According to the U.S. Environmental Protection Agency (EPA), the major greenhouse (GH) gases are carbon dioxide, methane, nitrous oxide, and fluorinated gases. These gases are credited with heating the atmosphere and depleting the ozone layer. A 40 percent increase of carbon dioxide in our atmosphere since the beginning of the industrial revolution is attributed to the burning of wood, coal, oil, and natural gas.
Methane is the second most prevalent GH gas and comes from industry, agriculture and waste management. It’s emitted from animal stomach gases, landfills, manure, vehicle emissions, and the production and use of synthetic fertilizers.
Soil management accounts for about 68 percent of our nitrous oxide (N2O) emissions and only 4 percent of the GH gases! But N2O molecules stay in the atmosphere for 120 years, and one pound of N2O has more than three hundred times the warming power of one pound of carbon dioxide (CO2).
Fluorinated gases are emitted in industrial manufacturing and are the most potent and longest lasting. They’re found in refrigerants, aerosol propellants, solvents, fire retardants and air conditioning systems. They’re also produced from industrial processing of aluminum and circuit breakers and come from electrical transmission equipment. As the population grows, businesses expand their footprints, and other nations industrialize the demand for power and these products, or alternatives to these products, rise exponentially.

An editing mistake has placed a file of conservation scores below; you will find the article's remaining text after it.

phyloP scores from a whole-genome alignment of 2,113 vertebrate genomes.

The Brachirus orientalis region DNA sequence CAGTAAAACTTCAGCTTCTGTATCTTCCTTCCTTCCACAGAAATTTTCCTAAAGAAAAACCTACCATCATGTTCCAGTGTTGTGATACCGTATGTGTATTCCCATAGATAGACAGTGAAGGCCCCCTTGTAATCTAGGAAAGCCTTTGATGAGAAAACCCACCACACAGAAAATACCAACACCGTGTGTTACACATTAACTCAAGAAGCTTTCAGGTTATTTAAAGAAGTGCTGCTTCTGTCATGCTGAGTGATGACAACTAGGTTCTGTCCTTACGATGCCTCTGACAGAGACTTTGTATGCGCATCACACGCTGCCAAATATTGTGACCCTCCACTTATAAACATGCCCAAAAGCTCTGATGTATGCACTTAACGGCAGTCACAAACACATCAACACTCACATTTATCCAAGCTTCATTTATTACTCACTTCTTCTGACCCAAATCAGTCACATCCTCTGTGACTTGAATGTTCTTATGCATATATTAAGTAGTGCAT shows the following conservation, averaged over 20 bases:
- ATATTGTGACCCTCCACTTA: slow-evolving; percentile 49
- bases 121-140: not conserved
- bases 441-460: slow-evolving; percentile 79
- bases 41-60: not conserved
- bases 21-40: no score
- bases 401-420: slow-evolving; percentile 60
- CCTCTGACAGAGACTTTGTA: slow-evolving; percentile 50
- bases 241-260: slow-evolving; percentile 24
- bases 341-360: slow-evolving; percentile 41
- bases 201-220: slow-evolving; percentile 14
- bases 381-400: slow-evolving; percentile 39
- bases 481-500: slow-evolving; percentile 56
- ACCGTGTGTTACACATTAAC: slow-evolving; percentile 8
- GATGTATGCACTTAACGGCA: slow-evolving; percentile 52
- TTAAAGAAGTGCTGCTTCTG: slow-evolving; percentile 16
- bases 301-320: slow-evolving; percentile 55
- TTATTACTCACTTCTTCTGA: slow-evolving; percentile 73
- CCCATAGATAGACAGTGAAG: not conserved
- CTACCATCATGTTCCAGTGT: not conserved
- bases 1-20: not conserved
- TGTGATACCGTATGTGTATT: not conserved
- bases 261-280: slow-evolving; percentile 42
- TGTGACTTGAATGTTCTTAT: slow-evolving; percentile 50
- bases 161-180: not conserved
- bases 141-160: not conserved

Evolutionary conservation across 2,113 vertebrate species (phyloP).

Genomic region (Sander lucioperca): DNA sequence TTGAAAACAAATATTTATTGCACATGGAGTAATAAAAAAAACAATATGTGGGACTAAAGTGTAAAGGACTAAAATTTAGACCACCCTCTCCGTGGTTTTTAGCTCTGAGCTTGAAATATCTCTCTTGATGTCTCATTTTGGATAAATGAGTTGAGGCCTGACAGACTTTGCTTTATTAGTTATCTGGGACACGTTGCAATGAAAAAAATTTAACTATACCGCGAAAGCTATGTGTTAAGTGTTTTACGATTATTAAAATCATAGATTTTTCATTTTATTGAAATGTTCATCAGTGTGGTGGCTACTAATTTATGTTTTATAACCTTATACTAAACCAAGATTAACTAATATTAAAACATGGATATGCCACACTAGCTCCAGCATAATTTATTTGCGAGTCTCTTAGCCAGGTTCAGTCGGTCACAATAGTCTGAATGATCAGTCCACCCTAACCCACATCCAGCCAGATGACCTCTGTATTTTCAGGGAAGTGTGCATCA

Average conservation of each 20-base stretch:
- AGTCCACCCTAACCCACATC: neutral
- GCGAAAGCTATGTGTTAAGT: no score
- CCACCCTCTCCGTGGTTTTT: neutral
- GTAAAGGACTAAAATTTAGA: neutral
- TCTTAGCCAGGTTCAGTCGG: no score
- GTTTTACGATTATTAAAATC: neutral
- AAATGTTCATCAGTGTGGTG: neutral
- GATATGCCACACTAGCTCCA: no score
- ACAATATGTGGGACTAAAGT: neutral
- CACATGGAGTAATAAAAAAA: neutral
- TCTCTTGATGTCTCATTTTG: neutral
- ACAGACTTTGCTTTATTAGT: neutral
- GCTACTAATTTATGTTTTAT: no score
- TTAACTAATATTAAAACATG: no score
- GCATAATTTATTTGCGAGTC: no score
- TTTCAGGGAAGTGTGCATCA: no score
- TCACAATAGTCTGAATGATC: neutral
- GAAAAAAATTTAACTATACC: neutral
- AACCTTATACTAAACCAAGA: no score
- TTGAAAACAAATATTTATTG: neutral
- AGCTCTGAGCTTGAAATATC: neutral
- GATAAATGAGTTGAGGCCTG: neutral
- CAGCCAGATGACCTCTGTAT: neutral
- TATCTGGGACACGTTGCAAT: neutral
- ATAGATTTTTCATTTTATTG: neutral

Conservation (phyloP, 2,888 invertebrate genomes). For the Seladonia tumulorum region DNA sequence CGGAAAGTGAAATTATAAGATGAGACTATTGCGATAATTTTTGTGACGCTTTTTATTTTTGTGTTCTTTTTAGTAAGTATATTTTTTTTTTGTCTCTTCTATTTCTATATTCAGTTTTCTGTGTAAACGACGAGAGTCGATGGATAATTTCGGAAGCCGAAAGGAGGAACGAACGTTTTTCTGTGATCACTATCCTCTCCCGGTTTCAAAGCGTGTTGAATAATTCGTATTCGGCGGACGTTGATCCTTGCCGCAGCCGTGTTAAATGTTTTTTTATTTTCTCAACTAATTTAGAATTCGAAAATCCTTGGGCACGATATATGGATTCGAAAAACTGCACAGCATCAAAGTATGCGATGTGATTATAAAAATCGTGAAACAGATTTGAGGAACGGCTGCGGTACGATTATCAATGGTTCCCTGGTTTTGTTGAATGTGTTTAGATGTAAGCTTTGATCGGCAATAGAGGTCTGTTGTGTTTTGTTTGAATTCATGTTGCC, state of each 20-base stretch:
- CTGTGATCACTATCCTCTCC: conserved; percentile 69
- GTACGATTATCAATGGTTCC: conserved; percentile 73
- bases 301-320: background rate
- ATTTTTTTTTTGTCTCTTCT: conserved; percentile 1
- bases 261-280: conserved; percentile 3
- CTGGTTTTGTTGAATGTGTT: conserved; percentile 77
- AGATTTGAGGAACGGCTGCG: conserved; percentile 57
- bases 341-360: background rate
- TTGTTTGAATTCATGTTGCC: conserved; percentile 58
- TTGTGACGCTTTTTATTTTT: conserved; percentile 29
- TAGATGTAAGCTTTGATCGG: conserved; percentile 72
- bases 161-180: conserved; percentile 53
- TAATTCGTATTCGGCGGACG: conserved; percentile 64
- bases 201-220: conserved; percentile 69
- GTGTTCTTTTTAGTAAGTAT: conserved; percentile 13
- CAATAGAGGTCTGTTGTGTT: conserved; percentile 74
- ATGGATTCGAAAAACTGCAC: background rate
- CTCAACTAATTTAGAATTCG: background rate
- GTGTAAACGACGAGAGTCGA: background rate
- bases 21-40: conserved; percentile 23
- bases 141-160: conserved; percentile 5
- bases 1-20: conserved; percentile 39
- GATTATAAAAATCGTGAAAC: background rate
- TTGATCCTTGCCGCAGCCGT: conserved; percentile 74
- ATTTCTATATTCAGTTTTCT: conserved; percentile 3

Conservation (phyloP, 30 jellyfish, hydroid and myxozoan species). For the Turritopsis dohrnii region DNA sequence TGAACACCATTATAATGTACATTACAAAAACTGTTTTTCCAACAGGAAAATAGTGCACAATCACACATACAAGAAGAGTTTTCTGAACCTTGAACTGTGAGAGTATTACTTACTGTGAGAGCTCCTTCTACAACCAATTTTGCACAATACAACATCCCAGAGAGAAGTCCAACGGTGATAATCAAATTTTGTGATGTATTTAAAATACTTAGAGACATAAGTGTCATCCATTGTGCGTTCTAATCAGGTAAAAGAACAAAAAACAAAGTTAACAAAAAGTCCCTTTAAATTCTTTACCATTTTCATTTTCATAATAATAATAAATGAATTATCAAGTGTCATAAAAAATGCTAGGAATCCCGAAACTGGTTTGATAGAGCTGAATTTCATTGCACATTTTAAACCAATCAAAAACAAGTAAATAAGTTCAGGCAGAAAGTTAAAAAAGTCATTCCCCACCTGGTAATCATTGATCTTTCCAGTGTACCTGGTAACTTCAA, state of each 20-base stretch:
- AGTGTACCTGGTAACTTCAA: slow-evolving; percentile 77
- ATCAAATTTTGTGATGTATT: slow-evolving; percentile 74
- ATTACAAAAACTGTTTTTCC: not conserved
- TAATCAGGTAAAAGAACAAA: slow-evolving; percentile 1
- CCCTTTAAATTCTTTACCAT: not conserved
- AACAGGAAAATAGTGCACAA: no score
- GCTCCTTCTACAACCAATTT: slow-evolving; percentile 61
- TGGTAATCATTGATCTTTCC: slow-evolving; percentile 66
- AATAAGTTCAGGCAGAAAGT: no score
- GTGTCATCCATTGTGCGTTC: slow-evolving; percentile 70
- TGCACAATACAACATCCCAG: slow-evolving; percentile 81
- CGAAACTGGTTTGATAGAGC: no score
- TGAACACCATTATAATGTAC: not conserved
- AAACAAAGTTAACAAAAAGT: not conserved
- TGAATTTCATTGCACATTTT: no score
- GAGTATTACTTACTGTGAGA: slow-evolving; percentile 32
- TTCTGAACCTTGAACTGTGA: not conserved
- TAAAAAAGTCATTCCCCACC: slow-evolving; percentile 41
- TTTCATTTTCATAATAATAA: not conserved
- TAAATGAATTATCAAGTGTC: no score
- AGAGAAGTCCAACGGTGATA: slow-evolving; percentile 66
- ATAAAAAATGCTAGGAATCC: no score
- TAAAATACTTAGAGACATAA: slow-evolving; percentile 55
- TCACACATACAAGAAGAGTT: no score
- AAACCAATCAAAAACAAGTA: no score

So where is your current business opportunity in all of this?
It’s in energy management technologies and services, if you haven’t added these already. The building automation industry recognized this a decade ago — not to manage GH gases, but they saw security as another building system they could add and manage over time. There are no regulations regarding emitting hazardous gas today, and internationally we debate the risks and results. But there’s no doubt about the rising cost of energy. And the laws of supply and demand mean that energy production and demand will increase unless there’s a significant population change.
Products to manage and lower energy consumption are being developed and will get better and better as we go along. These products not only lower a homeowner’s or business’ operating costs but they add functionality to operating systems. Controlling when the lights, heat or air conditioning systems go on or off, marrying them to one’s security systems, with programmable options, remote access, and even streaming video feeds through one easy-to-use interface is compelling. If you add in video conferencing software you get room scheduling, shades that automatically open and close based on the amount of sunlight or cold with simple sensors.
And speaking of video conferencing, there’s absolutely no need for us to travel like we do given video conferencing, webinars, video training options, GoToMeeting, or even the ability to VPN into customers’ systems to adjust products, upgrade software, and do repairs.
The adoption and sale of lighting, heating, security, and video management systems by ADT, Time Warner Cable, Verizon and the like, and their marketing efforts to sell these systems, will raise the interest and knowledge of consumers and thus demand. It will open the door to increasing security systems sales from that long-discussed sales plateau and it will drive commercial and enterprise systems demand as well. Given the size of this market and how it will grow, I don’t see any endpoint to these systems in any near future. I see nothing but growth here.
Research your market’s opportunities, matching available products to your customer base. Install these systems in your own companies, lower your cost of operations, and then take what you’ve learned to market.